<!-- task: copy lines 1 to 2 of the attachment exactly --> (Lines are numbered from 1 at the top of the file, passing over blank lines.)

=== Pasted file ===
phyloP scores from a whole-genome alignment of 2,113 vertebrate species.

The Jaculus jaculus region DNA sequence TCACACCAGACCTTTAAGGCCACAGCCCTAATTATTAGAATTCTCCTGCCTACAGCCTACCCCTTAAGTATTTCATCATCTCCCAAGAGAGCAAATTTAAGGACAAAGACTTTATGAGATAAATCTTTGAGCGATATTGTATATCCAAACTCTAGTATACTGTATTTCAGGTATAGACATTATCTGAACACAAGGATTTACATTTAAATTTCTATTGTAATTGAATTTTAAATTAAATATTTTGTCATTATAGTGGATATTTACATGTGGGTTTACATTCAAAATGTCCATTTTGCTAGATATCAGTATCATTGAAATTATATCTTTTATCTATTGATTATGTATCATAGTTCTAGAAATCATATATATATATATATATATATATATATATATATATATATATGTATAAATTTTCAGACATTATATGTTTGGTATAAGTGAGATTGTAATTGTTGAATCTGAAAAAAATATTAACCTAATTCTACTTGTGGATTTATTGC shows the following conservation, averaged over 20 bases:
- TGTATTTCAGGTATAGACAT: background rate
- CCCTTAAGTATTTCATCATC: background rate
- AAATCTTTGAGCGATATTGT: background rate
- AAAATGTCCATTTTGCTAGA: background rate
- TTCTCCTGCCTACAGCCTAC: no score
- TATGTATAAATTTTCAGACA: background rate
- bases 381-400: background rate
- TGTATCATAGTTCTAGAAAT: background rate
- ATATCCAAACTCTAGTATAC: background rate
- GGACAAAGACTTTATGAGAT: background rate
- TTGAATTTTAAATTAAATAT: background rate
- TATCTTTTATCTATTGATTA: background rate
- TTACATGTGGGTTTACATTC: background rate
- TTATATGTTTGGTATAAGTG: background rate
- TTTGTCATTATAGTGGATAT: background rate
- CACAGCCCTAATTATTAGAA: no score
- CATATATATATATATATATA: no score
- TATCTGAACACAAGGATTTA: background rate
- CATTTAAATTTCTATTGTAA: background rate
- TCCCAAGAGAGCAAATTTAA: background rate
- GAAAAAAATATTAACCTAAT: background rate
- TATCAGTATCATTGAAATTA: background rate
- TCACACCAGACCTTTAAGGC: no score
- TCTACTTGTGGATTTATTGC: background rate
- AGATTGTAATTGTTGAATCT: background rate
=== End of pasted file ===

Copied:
phyloP scores from a whole-genome alignment of 2,113 vertebrate species.

The Jaculus jaculus region DNA sequence TCACACCAGACCTTTAAGGCCACAGCCCTAATTATTAGAATTCTCCTGCCTACAGCCTACCCCTTAAGTATTTCATCATCTCCCAAGAGAGCAAATTTAAGGACAAAGACTTTATGAGATAAATCTTTGAGCGATATTGTATATCCAAACTCTAGTATACTGTATTTCAGGTATAGACATTATCTGAACACAAGGATTTACATTTAAATTTCTATTGTAATTGAATTTTAAATTAAATATTTTGTCATTATAGTGGATATTTACATGTGGGTTTACATTCAAAATGTCCATTTTGCTAGATATCAGTATCATTGAAATTATATCTTTTATCTATTGATTATGTATCATAGTTCTAGAAATCATATATATATATATATATATATATATATATATATATATATATGTATAAATTTTCAGACATTATATGTTTGGTATAAGTGAGATTGTAATTGTTGAATCTGAAAAAAATATTAACCTAATTCTACTTGTGGATTTATTGC shows the following conservation, averaged over 20 bases: